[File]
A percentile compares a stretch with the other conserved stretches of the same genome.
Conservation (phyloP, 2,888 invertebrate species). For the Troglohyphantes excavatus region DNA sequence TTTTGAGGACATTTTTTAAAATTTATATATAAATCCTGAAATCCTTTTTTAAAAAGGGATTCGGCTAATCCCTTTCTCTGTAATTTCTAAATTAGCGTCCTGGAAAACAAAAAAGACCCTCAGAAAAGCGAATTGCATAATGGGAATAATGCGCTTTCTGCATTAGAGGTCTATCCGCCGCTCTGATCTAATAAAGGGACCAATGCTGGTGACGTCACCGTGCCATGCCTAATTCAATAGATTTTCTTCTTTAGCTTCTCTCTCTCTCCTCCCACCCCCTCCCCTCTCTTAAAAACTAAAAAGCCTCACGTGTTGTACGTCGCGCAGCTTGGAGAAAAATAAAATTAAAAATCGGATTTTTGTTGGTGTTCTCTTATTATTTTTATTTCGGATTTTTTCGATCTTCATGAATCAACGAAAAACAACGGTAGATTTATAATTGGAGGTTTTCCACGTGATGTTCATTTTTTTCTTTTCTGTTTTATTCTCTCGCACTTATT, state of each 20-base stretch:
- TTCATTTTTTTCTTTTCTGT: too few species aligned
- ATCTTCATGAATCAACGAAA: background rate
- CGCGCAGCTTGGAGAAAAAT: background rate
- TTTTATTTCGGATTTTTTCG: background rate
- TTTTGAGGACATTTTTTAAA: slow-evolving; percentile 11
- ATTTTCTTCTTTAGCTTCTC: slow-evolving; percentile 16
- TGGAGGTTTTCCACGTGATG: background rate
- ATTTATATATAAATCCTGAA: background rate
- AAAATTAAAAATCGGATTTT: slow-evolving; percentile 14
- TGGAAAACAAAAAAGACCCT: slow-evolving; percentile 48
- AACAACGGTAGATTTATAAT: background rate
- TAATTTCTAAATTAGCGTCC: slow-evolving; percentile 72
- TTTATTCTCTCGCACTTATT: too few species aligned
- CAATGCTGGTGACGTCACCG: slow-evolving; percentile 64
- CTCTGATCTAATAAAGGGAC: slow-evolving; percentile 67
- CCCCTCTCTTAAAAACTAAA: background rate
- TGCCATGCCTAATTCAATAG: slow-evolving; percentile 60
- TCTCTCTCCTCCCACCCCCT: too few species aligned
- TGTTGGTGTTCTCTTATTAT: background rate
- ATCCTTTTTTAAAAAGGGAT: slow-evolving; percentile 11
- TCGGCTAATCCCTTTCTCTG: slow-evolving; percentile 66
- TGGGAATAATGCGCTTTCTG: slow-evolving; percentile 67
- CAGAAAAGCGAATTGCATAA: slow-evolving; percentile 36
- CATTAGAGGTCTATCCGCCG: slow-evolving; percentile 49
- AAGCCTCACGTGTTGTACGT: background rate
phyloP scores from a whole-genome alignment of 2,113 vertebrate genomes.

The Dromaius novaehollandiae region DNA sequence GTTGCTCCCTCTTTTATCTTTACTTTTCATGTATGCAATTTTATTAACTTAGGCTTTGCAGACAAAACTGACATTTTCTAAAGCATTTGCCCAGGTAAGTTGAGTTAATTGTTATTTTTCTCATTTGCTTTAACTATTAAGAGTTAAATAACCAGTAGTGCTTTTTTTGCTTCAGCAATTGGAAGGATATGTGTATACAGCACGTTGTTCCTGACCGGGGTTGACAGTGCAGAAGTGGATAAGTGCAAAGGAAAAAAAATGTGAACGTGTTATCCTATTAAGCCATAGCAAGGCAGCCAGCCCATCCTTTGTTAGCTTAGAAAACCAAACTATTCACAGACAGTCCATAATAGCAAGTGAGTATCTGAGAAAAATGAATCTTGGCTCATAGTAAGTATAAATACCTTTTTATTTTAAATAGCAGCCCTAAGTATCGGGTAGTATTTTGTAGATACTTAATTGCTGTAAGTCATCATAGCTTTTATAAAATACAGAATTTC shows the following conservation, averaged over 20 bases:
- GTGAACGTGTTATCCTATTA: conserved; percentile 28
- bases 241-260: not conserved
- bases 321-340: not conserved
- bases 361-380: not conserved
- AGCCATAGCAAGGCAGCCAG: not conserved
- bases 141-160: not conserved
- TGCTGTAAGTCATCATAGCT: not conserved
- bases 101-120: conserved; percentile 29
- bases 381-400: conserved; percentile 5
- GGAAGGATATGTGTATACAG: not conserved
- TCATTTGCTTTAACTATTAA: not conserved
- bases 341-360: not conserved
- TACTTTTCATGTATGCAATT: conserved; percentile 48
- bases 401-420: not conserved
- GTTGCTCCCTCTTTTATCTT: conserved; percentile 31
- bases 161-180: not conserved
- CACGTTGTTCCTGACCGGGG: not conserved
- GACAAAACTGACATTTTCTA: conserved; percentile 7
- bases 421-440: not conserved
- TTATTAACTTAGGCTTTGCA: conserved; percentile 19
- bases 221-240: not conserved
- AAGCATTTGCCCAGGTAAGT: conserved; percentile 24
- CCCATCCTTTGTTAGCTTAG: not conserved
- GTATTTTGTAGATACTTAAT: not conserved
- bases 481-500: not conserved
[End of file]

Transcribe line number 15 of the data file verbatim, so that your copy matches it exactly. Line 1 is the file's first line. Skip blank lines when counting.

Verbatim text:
- TTTATTCTCTCGCACTTATT: too few species aligned